[00:36:36]Garrett McNamara:  Well, there's a bunch of metal in there.

[00:36:38]Luke Storey:  How does water break bones or did you hit it on your board, or a rock, or something? Like what are the mechanics of that?

[00:36:44]Garrett McNamara:  This one broke just from hitting the water.

[00:36:49]Luke Storey:  Are you serious?

[00:36:50]Garrett McNamara:  Right, when I first hit.

[00:36:50]Luke Storey:  From the impact?

[00:36:51]Garrett McNamara:  And then, I skipped like a dolphin or a seal, just—like a ping pong ball. And the foot, I was pulling in and somehow, the board went this way and my foot stayed on the board and bent the other way.

[00:37:09]Luke Storey:  I got it. So, there was pressure there from the sort of the geometry of the whole thing.

[00:37:16]Garrett McNamara:  I just done a month of Forrest Yoga. I was probably the most limber I've been in years, but that wasn't very limber. I was really tight when I started that month.

[00:37:23]Luke Storey:  Tell us about Forrest Yoga. What's that all about?

[00:37:24]Garrett McNamara:  It is the best yoga I've ever experienced. The main takeaway that I really love about it is the breathing, and expanding, and getting taller on every breath like you breathe in, straighten up, and then you let go, but you don't let go, you stay there, and then your breathe and get taller, create more space, let go. And every breath, you create more space. And then, you pick your areas. Okay. My shoulder. Okay, I'm going to focus on my shoulder. Oh, my heart, I need to be more loving. Okay, focus on the heart.

[00:38:01] But wherever you want to focus on, you focus every breath into that area at the whole time, lengthening yourself, lengthening your space between your ribs, lengthening your vertebrates. It's the best yoga I've ever experienced, by far. And the thing, she has done a million different yogas and she created her own, Ana Forrest. She has a book, Fierce Medicine, highly recommended.

[00:38:29]Luke Storey:  So, Forrest is a person's name. You're not doing it in the forest.

[00:38:32]Garrett McNamara:  And she's from LA. That's where she kind of, I think, started her career, her books. I don't it was LA. You got to read that book.

[00:38:44]Luke Storey:  We'll put it in the show notes. When you've mentioned Forrest Yoga, I'm picturing you up in the redwoods, and it's misty and dooly, and you guys are all doing yoga out there, but it's a woman whose last name was Forrest.

[00:38:53]Garrett McNamara:  Ana Forrest.

[00:38:54]Luke Storey:  Okay. Ana Forrest. All right.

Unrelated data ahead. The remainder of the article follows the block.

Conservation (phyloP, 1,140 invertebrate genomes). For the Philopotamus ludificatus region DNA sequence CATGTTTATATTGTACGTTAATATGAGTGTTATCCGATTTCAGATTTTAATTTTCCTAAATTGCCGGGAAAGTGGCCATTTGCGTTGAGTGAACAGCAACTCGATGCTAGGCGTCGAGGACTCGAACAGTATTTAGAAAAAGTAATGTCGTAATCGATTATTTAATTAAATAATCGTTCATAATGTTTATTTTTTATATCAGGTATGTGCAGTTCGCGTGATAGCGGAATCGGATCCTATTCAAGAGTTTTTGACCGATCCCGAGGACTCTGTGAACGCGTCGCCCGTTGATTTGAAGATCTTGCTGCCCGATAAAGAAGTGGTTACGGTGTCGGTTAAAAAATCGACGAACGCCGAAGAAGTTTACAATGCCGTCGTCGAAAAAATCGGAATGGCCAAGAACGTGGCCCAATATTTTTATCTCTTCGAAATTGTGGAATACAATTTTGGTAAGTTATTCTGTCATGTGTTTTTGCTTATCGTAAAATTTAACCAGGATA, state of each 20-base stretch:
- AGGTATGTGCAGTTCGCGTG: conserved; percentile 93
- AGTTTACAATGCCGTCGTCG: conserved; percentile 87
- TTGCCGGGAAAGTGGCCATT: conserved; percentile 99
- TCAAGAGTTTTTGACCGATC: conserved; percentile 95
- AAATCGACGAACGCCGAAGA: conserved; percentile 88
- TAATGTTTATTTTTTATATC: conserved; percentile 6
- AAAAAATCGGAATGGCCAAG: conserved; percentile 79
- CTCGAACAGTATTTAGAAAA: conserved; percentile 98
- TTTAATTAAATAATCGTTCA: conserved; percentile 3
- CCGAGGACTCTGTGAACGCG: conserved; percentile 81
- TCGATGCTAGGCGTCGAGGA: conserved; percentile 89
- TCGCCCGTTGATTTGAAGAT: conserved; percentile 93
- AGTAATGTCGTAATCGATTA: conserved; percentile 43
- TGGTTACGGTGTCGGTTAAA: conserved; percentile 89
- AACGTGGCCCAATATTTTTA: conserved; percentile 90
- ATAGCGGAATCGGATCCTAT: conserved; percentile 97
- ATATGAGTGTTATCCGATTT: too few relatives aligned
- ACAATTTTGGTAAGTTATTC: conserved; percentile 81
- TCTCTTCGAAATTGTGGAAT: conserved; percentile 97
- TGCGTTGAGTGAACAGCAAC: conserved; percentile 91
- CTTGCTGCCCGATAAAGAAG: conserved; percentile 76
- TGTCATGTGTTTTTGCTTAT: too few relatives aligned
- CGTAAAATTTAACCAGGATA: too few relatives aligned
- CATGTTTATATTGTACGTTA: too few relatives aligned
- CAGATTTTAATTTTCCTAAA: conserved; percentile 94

[00:38:55]Garrett McNamara:  Fierce Medicine.

[00:38:55]Luke Storey:  We'll put that in the show notes. Okay. So, when you had that injury to your shoulder, and your arm, and now, you have your foot, and I'm sure you've had your ass beat a lot from the sounds of it by this big-wave surfing you do, how do you manage psychologically the physical pain? You've just been injured, it's starting to throb, we all know the sensation of getting something broken or beat on, do you disassociate from your body? Do you take your energy into your shoulder, arm, or foot? What's like your actual kind of practice of allowing that pain to be there without making it worse?

[00:39:39]Garrett McNamara:  This shoulder injury was so intense with so much pain. I was so happy the first round of the doctors in the Bay Area. Gave me, I think it was oxycodones and they gave me the biggest bottle you ever saw and said, "You stay ahead of the pain. You can take up to 18-a-day." I'm just like-. 

[00:40:01]Luke Storey:  Eighteen-a-day.

[00:40:02]Garrett McNamara:  That's what they told me. And I told my wife, she's like, what the hell? Who are these-

[00:40:06]Luke Storey:  You're going to catch a habit.

[00:40:07]Garrett McNamara:  But let me finish. So then, I'm happy because I got these things to take the pain away. I'm good. I'm going to be back in a couple of months. Yeah. Go home to Hawaii. My doctor friend there says, "Garrett, you have to go get an X-ray. You just got to double-check. Make sure everything's fine." "No, I don't like X-rays." "You've got to go get X-ray." So, I go get an X-ray, the surgery failed. There was nine pieces that had shattered and nine pieces like an egg. The shaft broke off the head, put itself in this pec. It was stuck in my pec.

[00:40:39] So, I got the shaft in the pec and the egg up here. They opened it up. They didn't see that nine, but they only saw the shaft off. They get there and like, holy shit. So, they put all back together. And I get home and they do the second X-ray in Hawaii, and one of the nine pieces fell—the eight fell and one stayed up. So, you hear the doctors, like, we got to do it, we got to operate again. So, they cut it open, took everything apart, took all the screws out, put them all back in, wrenched it down, put it in. And I woke up on this machine going like this. I open my eyes and it's going like the movie, Hostel? 

[00:41:32]Luke Storey:  Yeah.